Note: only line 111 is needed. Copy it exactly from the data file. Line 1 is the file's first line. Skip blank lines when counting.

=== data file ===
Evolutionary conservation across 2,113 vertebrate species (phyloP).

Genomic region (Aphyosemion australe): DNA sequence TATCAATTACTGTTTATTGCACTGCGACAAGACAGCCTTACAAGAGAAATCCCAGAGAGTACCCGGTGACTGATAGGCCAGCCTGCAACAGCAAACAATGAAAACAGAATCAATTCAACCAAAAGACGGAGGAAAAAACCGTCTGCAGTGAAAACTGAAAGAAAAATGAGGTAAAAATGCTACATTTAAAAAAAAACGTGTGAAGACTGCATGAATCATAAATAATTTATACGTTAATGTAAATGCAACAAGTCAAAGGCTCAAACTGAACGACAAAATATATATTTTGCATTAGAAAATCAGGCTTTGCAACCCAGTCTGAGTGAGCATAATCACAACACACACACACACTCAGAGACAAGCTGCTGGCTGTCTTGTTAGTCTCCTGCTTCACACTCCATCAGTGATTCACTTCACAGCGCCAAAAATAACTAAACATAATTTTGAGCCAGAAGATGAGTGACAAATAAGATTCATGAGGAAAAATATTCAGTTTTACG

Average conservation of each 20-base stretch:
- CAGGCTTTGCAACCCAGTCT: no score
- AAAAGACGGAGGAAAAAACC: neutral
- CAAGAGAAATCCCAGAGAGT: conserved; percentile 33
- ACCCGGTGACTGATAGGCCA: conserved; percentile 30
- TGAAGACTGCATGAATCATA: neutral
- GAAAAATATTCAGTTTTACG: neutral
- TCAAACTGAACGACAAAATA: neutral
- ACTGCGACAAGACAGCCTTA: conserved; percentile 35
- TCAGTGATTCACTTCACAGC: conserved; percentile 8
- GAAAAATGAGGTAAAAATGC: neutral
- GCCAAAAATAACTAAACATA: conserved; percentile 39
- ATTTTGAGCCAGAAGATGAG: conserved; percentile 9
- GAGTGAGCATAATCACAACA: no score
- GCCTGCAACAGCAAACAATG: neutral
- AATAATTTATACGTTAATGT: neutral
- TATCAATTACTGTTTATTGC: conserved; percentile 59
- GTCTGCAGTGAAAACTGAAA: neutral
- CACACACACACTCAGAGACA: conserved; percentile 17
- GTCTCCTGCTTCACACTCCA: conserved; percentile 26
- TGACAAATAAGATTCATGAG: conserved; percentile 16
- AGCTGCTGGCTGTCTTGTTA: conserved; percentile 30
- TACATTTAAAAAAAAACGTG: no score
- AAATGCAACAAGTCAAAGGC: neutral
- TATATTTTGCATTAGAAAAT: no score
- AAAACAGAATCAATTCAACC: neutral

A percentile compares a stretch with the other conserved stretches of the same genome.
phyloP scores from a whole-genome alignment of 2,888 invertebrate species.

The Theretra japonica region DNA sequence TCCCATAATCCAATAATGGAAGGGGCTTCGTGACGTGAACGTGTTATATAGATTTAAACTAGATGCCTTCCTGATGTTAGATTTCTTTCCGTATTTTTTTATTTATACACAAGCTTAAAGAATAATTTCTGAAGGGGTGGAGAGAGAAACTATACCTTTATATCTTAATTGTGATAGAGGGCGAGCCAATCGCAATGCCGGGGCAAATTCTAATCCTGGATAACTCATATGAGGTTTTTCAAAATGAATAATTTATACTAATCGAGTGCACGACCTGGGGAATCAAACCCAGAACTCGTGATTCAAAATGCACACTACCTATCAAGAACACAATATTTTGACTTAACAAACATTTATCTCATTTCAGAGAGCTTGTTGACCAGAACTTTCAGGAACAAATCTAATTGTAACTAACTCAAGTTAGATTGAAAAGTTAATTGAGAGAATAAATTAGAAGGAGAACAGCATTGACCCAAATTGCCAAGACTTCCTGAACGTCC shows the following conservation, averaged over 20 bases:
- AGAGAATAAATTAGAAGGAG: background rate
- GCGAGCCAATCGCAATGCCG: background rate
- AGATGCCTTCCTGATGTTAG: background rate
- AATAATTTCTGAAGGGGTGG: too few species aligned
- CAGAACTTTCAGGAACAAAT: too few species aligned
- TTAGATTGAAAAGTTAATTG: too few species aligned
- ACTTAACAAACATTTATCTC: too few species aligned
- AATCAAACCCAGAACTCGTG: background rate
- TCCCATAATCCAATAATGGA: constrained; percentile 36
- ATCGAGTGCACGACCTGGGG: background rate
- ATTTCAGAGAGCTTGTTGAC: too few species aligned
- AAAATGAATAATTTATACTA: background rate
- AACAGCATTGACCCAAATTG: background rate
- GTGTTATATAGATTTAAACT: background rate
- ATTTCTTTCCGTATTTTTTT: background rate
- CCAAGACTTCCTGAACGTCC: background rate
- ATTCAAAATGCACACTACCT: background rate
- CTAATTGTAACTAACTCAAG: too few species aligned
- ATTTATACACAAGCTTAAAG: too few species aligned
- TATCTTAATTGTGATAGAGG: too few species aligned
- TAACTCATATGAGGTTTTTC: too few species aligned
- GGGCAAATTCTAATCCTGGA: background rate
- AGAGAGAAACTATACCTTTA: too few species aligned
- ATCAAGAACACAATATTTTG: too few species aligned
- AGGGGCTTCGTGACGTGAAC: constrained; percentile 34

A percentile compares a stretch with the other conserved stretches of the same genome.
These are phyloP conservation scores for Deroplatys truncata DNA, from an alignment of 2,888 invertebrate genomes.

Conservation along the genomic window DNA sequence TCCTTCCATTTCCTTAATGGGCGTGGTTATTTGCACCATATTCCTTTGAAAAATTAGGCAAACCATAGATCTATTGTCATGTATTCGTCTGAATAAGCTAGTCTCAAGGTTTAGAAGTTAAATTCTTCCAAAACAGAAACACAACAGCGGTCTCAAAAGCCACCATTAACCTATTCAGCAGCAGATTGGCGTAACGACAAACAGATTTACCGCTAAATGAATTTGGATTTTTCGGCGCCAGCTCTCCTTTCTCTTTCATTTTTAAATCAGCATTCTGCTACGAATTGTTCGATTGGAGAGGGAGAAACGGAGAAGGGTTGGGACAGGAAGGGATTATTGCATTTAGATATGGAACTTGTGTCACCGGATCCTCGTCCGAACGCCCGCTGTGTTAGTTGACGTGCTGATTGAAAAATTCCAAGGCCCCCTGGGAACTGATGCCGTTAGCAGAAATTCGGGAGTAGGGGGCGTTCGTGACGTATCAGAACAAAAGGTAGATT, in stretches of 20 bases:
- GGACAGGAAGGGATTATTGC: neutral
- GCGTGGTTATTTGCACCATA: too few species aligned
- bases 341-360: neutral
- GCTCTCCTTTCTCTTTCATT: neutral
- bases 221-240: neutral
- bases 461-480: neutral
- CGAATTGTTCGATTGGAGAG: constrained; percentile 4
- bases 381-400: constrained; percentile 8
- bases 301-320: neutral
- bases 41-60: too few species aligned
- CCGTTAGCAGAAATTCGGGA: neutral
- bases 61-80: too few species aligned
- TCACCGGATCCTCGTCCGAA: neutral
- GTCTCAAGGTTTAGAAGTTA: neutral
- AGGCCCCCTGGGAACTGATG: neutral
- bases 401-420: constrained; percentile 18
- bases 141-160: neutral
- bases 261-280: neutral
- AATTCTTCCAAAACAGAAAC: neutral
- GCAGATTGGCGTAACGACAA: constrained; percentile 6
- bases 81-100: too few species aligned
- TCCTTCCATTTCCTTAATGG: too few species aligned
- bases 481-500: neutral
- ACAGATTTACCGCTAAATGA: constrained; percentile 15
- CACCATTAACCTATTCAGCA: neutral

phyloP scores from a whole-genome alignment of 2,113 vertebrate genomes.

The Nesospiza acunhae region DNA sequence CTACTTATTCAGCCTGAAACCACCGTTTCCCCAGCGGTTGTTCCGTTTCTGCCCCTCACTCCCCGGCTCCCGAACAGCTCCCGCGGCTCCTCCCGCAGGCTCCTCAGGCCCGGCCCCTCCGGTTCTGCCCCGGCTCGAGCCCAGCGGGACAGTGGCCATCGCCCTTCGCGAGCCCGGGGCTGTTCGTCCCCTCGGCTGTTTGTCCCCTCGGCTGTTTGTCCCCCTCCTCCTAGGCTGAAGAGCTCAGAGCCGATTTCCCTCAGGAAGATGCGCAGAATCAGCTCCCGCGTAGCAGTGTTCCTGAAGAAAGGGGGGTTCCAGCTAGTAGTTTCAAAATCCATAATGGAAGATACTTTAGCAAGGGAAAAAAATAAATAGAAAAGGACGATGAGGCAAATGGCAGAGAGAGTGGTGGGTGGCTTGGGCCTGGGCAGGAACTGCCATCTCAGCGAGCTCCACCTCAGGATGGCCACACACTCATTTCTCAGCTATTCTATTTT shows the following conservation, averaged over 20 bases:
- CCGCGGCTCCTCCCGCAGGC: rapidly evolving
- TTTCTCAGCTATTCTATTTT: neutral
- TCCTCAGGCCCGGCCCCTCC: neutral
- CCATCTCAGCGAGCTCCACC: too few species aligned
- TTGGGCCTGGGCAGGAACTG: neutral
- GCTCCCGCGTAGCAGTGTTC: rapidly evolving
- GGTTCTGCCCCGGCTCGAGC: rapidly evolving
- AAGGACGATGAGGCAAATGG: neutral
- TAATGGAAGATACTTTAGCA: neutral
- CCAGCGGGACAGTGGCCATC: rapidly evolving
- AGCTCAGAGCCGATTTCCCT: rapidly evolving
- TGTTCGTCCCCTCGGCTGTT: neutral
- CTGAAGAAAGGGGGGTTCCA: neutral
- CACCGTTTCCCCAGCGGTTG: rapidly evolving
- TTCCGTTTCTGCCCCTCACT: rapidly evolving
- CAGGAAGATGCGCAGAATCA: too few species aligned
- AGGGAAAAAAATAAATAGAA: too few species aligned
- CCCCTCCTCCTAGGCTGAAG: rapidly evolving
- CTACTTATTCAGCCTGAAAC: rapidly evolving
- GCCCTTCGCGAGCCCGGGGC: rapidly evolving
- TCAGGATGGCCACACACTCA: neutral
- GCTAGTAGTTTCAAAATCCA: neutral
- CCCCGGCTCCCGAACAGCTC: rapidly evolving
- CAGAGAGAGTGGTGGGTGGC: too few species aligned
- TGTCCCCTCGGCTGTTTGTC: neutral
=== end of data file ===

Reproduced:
- TGTCCCCTCGGCTGTTTGTC: neutral